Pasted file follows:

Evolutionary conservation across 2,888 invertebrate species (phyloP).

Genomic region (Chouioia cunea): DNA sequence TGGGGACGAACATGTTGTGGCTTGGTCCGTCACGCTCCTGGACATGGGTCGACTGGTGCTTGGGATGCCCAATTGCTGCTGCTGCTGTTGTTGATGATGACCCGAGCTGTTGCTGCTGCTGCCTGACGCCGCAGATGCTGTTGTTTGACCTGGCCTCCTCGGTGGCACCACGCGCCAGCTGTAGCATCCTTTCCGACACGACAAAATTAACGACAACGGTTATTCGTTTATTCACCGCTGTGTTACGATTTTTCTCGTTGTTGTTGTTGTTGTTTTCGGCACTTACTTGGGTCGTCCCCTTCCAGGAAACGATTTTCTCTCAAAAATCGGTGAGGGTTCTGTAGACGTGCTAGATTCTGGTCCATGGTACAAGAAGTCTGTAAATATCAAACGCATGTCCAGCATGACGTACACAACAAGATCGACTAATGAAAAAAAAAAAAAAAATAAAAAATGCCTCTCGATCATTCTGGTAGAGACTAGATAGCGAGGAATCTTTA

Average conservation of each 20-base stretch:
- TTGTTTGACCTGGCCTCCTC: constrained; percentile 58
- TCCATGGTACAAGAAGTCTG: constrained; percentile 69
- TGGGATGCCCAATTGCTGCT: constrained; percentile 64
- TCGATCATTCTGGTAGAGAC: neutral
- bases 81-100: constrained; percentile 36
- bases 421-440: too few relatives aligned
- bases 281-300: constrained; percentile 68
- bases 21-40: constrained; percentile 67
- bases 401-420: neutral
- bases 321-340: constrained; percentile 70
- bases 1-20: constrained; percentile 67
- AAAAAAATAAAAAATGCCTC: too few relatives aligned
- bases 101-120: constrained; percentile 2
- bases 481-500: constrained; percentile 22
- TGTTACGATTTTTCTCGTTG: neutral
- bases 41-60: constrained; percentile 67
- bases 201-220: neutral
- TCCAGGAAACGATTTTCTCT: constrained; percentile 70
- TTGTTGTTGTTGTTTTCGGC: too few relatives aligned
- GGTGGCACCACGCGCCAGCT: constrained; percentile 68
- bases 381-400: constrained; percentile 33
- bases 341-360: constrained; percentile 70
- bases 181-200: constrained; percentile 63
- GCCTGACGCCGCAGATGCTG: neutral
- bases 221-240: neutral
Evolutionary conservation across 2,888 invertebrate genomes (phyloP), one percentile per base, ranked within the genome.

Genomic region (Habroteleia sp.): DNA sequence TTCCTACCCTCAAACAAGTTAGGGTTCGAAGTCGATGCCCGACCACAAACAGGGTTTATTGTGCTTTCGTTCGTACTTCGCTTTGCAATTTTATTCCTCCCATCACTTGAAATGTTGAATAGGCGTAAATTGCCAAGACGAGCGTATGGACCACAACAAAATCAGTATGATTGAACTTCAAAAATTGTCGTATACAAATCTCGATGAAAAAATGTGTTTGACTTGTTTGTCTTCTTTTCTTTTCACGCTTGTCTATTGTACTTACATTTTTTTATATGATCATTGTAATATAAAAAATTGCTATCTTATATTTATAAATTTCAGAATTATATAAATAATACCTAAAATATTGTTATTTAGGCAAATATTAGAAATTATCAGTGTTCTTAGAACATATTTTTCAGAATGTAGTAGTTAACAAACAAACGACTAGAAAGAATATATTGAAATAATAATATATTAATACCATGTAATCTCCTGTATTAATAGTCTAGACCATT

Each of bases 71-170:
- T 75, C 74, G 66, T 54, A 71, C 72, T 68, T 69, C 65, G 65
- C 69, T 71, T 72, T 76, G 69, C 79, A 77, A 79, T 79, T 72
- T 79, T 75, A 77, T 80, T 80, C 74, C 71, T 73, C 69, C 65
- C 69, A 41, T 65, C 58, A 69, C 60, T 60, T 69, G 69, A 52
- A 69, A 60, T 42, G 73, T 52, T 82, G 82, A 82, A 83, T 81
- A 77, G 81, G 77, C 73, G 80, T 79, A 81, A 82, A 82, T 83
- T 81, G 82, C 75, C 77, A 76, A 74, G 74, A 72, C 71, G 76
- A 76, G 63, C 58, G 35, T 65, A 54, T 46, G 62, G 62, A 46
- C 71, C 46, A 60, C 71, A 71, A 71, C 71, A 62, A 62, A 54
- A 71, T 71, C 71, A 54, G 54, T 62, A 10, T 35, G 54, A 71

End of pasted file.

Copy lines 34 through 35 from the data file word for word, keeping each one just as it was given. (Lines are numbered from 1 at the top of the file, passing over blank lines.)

- T 79, T 75, A 77, T 80, T 80, C 74, C 71, T 73, C 69, C 65
- C 69, A 41, T 65, C 58, A 69, C 60, T 60, T 69, G 69, A 52